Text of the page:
My Extraordinary Autistic Life

by Laura James

Perseus Books, Da Capo Press

Seal Press

Biographies & Memoirs

Pub Date 27 Mar 2018

I am reviewing a copy of Odd Girl Out Through Seal Press and Netgalley:

This is a powerful portrait of an autistic mind. Laura James. Situations she can’t control or even predict confuse her whether negative or positive! She relates her feelings to colors, the good ones are pretty colors, the bad ones are shades of green! As a child she felt at peace when she was spinning around .

Laura James wasn’t diagnosed with Autism until August of 2015 by then she was married with Children!

In this book she talks about how as a child her meltdowns were kicking, screaming, throwing herself to the floor, crying until she was out of breath explosions but now when she has a meltdown it’s an implosion.

In this book we learn how Laura James has learned to accept her diagnosis and continue to live her life to the fullest extent she can.

I give Odd Girl Out five out of five stars!

Happy Reading!

Book Review: From Jerusalem to Timbuktu

From Jerusalem to Timbuktu

A World Tour of the Spread of Christianity

by Brian C. Stiller

InterVarsity Press

Christian , Religion & Spirituality

Pub Date 20 Mar 2018

I am reviewing a copy of From Jerusalem to Timbuktu through Intervarsity Press and Netgalley:

The birthplace of Christianity was Jerusalem. It was concentrated in the West for many centuries but it has rapidly spanned across Africa, Latin America and Asia. Leaving Christianity’s geographic center of density is now in the West African country of Mali-In Timbuktu. In this book Brian Stiller will identify the five key factors that have shaped the church.

The first of the five factors that helped shape the Church being a renewed openness to the move of Holy Spirit, to the empowerment of ingenious leadership. In some areas Christianity is embattled and threatened while in many places it flourishes in a way it never has before. In this book you will discover how the gospel is advancing in places it never has before, and you will be encouraged to see that Jesus witness is reaching to the ends of the earth.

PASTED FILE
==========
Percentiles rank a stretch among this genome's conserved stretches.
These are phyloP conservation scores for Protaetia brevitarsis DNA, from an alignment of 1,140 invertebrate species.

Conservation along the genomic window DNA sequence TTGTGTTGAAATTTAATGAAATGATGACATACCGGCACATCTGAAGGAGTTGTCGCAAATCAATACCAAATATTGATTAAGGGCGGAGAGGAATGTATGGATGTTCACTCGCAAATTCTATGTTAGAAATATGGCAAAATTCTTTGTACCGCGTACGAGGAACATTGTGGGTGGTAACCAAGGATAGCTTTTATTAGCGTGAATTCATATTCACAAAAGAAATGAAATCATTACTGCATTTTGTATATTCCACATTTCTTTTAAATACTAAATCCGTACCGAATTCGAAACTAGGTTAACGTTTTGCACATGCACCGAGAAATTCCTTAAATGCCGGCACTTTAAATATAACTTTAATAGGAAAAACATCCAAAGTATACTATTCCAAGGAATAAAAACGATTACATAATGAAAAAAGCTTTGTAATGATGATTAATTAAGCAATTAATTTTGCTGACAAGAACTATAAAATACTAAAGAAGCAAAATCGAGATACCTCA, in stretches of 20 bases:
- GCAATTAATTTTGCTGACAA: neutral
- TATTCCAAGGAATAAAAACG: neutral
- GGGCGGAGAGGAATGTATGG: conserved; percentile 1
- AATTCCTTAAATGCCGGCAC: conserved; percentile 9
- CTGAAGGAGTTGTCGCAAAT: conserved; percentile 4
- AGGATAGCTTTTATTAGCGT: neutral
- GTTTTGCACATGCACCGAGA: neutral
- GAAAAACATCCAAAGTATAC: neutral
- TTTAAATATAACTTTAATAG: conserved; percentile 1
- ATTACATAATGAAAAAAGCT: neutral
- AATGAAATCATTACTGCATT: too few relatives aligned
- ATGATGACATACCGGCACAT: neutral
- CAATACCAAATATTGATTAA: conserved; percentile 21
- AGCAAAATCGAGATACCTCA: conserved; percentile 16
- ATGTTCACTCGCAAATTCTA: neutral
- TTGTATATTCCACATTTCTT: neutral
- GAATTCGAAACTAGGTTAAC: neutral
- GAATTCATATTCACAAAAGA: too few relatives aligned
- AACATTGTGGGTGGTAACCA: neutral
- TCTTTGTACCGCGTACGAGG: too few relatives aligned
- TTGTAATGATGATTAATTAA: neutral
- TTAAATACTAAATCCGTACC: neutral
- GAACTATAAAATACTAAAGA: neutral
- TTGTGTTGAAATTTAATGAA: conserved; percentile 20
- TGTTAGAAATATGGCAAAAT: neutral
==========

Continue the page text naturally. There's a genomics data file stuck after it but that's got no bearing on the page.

I give From Jerusalem to Timbuktu five out of five stars!

Happy Reading!

Book Review: Every Shiny Thing

Every Shiny Thing

by Cordelia Jensen, Laurie Morrison


Amulet Books

Children’s Fiction

Pub Date 17 Apr 2018

I am reviewing a copy of Every Shiny Thing through Amulet Books and Netgalley:

Lauren prides herself on being a good sister, to her brother who is on the spectrum, when Lauren’s parents place her brother in a boarding school for teens on the spectrum.

Sierra moves into Lauren’s neighborhood after her Mother is arrested and she is placed into a foster home in the same wealthy neighborhood Lauren lives in. The girls are lost and hurting and find comfort in each other but soon Lauren recruits Sierra to help her with a Robin Hood scheme to help raise money for Autistic kids who do not have the resources her family does, but if anything goes wrong both girls can find themselves in deep trouble.

Lauren will have to learn that it is not just good intentions that matter when battling injustice, and Sierra learns that she sometimes needs to take care of herself not just everybody else.

I give Every Shiny Thing five out of five stars!

Happy Reading!

Permanent Marker Book Review:and Interview

Permanent Marker

A Memoir

by Aimee Ross

KiCam Projects

Biographies & Memoirs , Self-Help

Pub Date 13 Mar 2018

Life can be perfect, until it isn’t. Aimee Ross reminds us that life can seem perfect one moment and then everything can change. She had been raising three kids, was married to her high school sweetheart, and was a well respected teacher.